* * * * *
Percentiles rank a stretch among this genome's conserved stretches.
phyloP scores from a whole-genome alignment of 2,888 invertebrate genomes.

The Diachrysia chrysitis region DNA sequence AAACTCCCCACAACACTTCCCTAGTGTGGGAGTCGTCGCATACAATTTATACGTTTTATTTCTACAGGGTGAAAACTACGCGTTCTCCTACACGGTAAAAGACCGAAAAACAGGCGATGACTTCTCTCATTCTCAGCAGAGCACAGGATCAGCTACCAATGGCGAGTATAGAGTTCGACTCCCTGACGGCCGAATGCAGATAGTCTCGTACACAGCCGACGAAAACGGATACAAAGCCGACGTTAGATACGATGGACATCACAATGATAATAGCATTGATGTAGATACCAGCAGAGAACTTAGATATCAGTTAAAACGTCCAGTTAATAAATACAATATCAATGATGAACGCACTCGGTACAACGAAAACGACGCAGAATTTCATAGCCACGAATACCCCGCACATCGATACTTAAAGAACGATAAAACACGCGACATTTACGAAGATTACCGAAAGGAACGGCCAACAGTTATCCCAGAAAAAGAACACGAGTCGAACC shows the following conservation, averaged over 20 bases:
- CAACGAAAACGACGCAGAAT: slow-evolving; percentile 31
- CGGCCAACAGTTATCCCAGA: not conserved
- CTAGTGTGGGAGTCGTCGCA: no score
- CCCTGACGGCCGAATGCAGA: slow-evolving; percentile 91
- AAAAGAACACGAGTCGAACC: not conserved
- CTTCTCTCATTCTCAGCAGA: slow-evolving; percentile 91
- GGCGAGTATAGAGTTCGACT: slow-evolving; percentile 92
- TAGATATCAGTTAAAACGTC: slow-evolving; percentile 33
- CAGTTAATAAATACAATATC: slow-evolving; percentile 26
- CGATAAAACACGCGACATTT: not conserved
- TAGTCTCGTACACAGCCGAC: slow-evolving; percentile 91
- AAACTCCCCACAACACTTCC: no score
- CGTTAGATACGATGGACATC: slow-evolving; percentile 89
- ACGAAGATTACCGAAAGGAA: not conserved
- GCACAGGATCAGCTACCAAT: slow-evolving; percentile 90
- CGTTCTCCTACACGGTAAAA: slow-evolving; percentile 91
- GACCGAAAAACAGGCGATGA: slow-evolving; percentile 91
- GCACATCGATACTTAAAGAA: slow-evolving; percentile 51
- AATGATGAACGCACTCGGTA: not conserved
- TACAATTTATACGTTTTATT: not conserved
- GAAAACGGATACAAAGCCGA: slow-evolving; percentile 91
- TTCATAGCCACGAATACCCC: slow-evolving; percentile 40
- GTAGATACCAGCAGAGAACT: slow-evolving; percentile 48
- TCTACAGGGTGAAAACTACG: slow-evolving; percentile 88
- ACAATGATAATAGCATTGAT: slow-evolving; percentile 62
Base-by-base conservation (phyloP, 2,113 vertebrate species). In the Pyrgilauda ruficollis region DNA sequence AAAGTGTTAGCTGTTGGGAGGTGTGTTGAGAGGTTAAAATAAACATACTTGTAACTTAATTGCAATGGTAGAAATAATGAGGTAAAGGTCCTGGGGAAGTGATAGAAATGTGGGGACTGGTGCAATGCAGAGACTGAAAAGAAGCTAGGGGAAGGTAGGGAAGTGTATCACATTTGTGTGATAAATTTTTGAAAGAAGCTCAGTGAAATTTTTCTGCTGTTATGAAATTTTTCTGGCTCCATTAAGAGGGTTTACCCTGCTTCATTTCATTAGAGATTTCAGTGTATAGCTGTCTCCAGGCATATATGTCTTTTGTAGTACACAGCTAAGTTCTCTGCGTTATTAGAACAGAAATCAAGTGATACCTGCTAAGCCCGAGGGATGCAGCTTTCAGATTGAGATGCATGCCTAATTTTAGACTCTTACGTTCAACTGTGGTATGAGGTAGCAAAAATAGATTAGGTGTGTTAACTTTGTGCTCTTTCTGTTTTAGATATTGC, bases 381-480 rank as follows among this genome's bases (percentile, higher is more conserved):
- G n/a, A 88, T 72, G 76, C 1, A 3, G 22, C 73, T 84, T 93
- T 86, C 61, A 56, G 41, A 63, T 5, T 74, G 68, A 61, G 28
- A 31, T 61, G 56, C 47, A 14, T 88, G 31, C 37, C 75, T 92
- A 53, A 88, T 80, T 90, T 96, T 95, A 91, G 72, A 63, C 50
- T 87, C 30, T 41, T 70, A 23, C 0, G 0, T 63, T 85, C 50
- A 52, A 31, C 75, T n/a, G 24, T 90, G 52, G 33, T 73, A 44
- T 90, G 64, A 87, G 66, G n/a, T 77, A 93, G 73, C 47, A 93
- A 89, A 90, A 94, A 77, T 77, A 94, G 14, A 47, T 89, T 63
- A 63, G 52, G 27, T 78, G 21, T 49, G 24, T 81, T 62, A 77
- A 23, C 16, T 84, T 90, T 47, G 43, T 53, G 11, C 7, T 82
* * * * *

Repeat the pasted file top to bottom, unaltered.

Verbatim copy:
Percentiles rank a stretch among this genome's conserved stretches.
phyloP scores from a whole-genome alignment of 2,888 invertebrate genomes.

The Diachrysia chrysitis region DNA sequence AAACTCCCCACAACACTTCCCTAGTGTGGGAGTCGTCGCATACAATTTATACGTTTTATTTCTACAGGGTGAAAACTACGCGTTCTCCTACACGGTAAAAGACCGAAAAACAGGCGATGACTTCTCTCATTCTCAGCAGAGCACAGGATCAGCTACCAATGGCGAGTATAGAGTTCGACTCCCTGACGGCCGAATGCAGATAGTCTCGTACACAGCCGACGAAAACGGATACAAAGCCGACGTTAGATACGATGGACATCACAATGATAATAGCATTGATGTAGATACCAGCAGAGAACTTAGATATCAGTTAAAACGTCCAGTTAATAAATACAATATCAATGATGAACGCACTCGGTACAACGAAAACGACGCAGAATTTCATAGCCACGAATACCCCGCACATCGATACTTAAAGAACGATAAAACACGCGACATTTACGAAGATTACCGAAAGGAACGGCCAACAGTTATCCCAGAAAAAGAACACGAGTCGAACC shows the following conservation, averaged over 20 bases:
- CAACGAAAACGACGCAGAAT: slow-evolving; percentile 31
- CGGCCAACAGTTATCCCAGA: not conserved
- CTAGTGTGGGAGTCGTCGCA: no score
- CCCTGACGGCCGAATGCAGA: slow-evolving; percentile 91
- AAAAGAACACGAGTCGAACC: not conserved
- CTTCTCTCATTCTCAGCAGA: slow-evolving; percentile 91
- GGCGAGTATAGAGTTCGACT: slow-evolving; percentile 92
- TAGATATCAGTTAAAACGTC: slow-evolving; percentile 33
- CAGTTAATAAATACAATATC: slow-evolving; percentile 26
- CGATAAAACACGCGACATTT: not conserved
- TAGTCTCGTACACAGCCGAC: slow-evolving; percentile 91
- AAACTCCCCACAACACTTCC: no score
- CGTTAGATACGATGGACATC: slow-evolving; percentile 89
- ACGAAGATTACCGAAAGGAA: not conserved
- GCACAGGATCAGCTACCAAT: slow-evolving; percentile 90
- CGTTCTCCTACACGGTAAAA: slow-evolving; percentile 91
- GACCGAAAAACAGGCGATGA: slow-evolving; percentile 91
- GCACATCGATACTTAAAGAA: slow-evolving; percentile 51
- AATGATGAACGCACTCGGTA: not conserved
- TACAATTTATACGTTTTATT: not conserved
- GAAAACGGATACAAAGCCGA: slow-evolving; percentile 91
- TTCATAGCCACGAATACCCC: slow-evolving; percentile 40
- GTAGATACCAGCAGAGAACT: slow-evolving; percentile 48
- TCTACAGGGTGAAAACTACG: slow-evolving; percentile 88
- ACAATGATAATAGCATTGAT: slow-evolving; percentile 62
Base-by-base conservation (phyloP, 2,113 vertebrate species). In the Pyrgilauda ruficollis region DNA sequence AAAGTGTTAGCTGTTGGGAGGTGTGTTGAGAGGTTAAAATAAACATACTTGTAACTTAATTGCAATGGTAGAAATAATGAGGTAAAGGTCCTGGGGAAGTGATAGAAATGTGGGGACTGGTGCAATGCAGAGACTGAAAAGAAGCTAGGGGAAGGTAGGGAAGTGTATCACATTTGTGTGATAAATTTTTGAAAGAAGCTCAGTGAAATTTTTCTGCTGTTATGAAATTTTTCTGGCTCCATTAAGAGGGTTTACCCTGCTTCATTTCATTAGAGATTTCAGTGTATAGCTGTCTCCAGGCATATATGTCTTTTGTAGTACACAGCTAAGTTCTCTGCGTTATTAGAACAGAAATCAAGTGATACCTGCTAAGCCCGAGGGATGCAGCTTTCAGATTGAGATGCATGCCTAATTTTAGACTCTTACGTTCAACTGTGGTATGAGGTAGCAAAAATAGATTAGGTGTGTTAACTTTGTGCTCTTTCTGTTTTAGATATTGC, bases 381-480 rank as follows among this genome's bases (percentile, higher is more conserved):
- G n/a, A 88, T 72, G 76, C 1, A 3, G 22, C 73, T 84, T 93
- T 86, C 61, A 56, G 41, A 63, T 5, T 74, G 68, A 61, G 28
- A 31, T 61, G 56, C 47, A 14, T 88, G 31, C 37, C 75, T 92
- A 53, A 88, T 80, T 90, T 96, T 95, A 91, G 72, A 63, C 50
- T 87, C 30, T 41, T 70, A 23, C 0, G 0, T 63, T 85, C 50
- A 52, A 31, C 75, T n/a, G 24, T 90, G 52, G 33, T 73, A 44
- T 90, G 64, A 87, G 66, G n/a, T 77, A 93, G 73, C 47, A 93
- A 89, A 90, A 94, A 77, T 77, A 94, G 14, A 47, T 89, T 63
- A 63, G 52, G 27, T 78, G 21, T 49, G 24, T 81, T 62, A 77
- A 23, C 16, T 84, T 90, T 47, G 43, T 53, G 11, C 7, T 82